The Dressmaker

(M) Starring Kate Winslet, Judy Davis, Liam Hemsworth

The Dressmaker is set in 1951 and tells the story of seamstress Tilly Dunnage (Kate Winslet) and her return to her hometown to uncover her past. In an effort to fit into the town that shunned her, Tilly sets about transforming the town’s inhabitants on the outside, through her skill as a designer. She does this without fully realising the cover-ups and lies that remain central to their true natures. As Tilly pieces together the frocks and suits, and the joys of introducing local matrons to French haute couture slowly wears thin, like the Emperor’s new clothes, high fashion can’t fix some of the problems that have been concealed just below the surface.

From The Dressmaker‘s opening scenes and soundtrack, director Jocelyn Moorhouse gives us an Australian version of the classic western, complete with the loner returning to a small town. And inhabiting the remote town Tilly returns to is a selection of the most iconic characters and caricatures yet collected on screen thanks to the cream of Australian acting talent.

Despite such notable surroundings, this is Winslet and Judy Davis’ film.  The role of Tilly requires an air of sophistication, level-headedness and strength of character that Winslet brings to the role of Tilly in spades. Her AACTA Award for Best Leading Actress is well-deserved (as are other accolades the film has received).

Davis’ almost unrecognisable performance as Tilly’s mother Molly justly won her the AACTA for Best Supporting Actress. She’s an outlandish comic recluse who seems to relish having an audience to play to, cheerfully describing herself as a “hag” to whoever addresses her and leering at family friend Teddy’s (Liam Hemsworth) muscular torso when he drops round to be measured for a suit.

Special mention should also go to Hugo Weaving, as the cross-dressing Sergeant Horatio Farrat​, his role requiring more than a little reprise of Pricilla: Queen of the Desert.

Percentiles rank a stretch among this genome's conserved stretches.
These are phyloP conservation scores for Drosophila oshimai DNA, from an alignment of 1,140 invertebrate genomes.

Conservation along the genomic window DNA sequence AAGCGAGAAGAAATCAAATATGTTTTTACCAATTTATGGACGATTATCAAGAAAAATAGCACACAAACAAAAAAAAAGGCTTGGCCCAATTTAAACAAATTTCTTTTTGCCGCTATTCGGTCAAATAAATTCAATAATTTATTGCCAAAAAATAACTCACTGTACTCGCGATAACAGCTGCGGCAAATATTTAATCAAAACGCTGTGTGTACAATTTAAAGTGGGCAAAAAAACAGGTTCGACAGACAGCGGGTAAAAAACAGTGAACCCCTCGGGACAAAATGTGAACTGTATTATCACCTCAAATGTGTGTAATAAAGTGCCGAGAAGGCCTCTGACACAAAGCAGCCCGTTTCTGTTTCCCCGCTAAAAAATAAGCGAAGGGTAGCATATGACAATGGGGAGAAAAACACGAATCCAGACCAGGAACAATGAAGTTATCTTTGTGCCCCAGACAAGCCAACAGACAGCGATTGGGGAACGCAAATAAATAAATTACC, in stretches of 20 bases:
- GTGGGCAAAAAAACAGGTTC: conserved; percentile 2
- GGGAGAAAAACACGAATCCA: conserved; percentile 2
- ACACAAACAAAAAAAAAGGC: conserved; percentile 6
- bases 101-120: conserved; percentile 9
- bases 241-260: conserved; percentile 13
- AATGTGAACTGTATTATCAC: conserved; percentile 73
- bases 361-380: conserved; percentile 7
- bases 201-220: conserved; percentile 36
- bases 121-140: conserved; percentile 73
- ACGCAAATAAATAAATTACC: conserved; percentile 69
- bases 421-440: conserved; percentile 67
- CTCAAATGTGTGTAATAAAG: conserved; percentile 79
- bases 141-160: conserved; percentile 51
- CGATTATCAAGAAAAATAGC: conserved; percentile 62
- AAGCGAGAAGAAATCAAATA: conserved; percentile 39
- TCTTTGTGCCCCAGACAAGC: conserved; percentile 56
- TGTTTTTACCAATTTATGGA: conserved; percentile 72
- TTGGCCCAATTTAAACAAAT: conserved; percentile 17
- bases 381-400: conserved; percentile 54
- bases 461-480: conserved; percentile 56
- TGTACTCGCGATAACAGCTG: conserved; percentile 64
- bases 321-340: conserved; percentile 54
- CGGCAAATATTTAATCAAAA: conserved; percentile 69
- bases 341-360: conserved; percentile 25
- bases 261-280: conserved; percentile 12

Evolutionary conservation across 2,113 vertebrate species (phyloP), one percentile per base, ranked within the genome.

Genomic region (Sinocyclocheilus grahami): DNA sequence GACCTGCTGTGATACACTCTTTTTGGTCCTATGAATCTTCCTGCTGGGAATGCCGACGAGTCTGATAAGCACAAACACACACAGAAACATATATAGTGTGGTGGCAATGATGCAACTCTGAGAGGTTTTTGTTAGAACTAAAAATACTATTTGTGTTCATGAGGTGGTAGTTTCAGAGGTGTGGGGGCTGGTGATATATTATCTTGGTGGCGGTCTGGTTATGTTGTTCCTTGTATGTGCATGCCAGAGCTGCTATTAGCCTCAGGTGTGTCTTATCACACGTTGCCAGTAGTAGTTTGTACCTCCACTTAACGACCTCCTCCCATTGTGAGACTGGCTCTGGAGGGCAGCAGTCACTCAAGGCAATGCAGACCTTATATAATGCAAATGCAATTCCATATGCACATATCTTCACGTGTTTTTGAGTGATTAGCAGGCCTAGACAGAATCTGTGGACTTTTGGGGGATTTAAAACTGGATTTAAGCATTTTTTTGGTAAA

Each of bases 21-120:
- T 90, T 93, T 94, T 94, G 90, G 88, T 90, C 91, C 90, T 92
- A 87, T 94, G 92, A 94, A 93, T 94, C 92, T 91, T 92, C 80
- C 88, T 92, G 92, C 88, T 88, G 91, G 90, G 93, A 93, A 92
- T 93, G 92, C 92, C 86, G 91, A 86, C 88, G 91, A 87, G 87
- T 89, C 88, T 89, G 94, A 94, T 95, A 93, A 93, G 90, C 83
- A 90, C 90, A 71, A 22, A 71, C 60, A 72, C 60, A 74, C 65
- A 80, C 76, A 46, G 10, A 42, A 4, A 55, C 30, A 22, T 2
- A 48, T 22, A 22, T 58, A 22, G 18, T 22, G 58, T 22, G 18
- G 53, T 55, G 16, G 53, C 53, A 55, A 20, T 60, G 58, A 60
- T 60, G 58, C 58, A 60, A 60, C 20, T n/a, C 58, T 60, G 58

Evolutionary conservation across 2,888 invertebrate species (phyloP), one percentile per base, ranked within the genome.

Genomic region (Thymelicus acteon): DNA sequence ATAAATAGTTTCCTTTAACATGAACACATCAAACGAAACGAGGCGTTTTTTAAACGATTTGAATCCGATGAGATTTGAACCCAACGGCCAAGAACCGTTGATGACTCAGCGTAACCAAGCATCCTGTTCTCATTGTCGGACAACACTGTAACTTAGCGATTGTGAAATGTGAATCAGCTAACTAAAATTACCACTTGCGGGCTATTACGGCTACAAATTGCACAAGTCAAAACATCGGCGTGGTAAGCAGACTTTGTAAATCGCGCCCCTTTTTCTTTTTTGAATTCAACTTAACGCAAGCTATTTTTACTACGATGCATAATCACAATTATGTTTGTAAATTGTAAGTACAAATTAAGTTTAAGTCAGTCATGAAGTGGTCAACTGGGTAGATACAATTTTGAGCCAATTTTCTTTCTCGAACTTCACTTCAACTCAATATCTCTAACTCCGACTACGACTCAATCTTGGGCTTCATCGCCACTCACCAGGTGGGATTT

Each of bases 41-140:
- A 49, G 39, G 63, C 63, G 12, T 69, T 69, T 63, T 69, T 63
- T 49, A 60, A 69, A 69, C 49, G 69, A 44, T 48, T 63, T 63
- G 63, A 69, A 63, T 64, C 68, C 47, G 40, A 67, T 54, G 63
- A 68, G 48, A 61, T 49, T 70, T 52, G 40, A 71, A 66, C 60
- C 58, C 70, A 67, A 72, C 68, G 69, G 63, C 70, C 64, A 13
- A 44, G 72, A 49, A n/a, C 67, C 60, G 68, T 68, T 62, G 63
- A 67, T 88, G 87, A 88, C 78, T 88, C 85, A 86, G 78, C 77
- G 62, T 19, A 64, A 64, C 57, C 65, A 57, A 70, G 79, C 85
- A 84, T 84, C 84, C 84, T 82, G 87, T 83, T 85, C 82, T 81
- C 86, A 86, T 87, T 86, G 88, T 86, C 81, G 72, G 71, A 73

The central relationship between Tilly and Teddy (her only ally and friend) is, at first, a little hard to accept given the actors’ age gap. But this is a very minor mis-step in an otherwise hugely entertaining film.

Moorhouse collaborated on the script with husband and fellow film-maker P.J. Hogan. With comedy and melodrama delivered in equal measure, there is a lot of resemblance in tone to his films, particularly his biggest Australian hit, Muriel’s Wedding. But Moorhouse wasn’t joking, though, when she likened her script to Clint Eastwood’s Unforgiven.

The stark grey production design that pops with flashes of colour and sepia-toned flashbacks is courtesy of Don McAlpine’s excellent cinematography. Of course special mention also goes to Marion Boyce and Margot Wilson, who provided the haute couture style befitting the movie’s title.

However you may have imagined or expected this film to play out, after seeing its trailer and advertising, this is not a sentimental fable about a newcomer coming in and transforming the town, in the vein of Chocolat.to the costume designs with the haute couture style befitting of the movie title.

Adapted from the book of the same name by Rosalie Ham, the surprising plot twists and developments are at times bittersweet and hilarious but always entertaining. Like Tilly’s favourite colour — red — this film stands out as an Australian film worth watching.

Adrian Drayton

Adrian Drayton is the Director of Reel Dialogue. A film critic and commentator on culture for 20 years, he believes in the power of cinema and the power of God to start conversations about faith and culture. He is also a massive Star Wars nerd.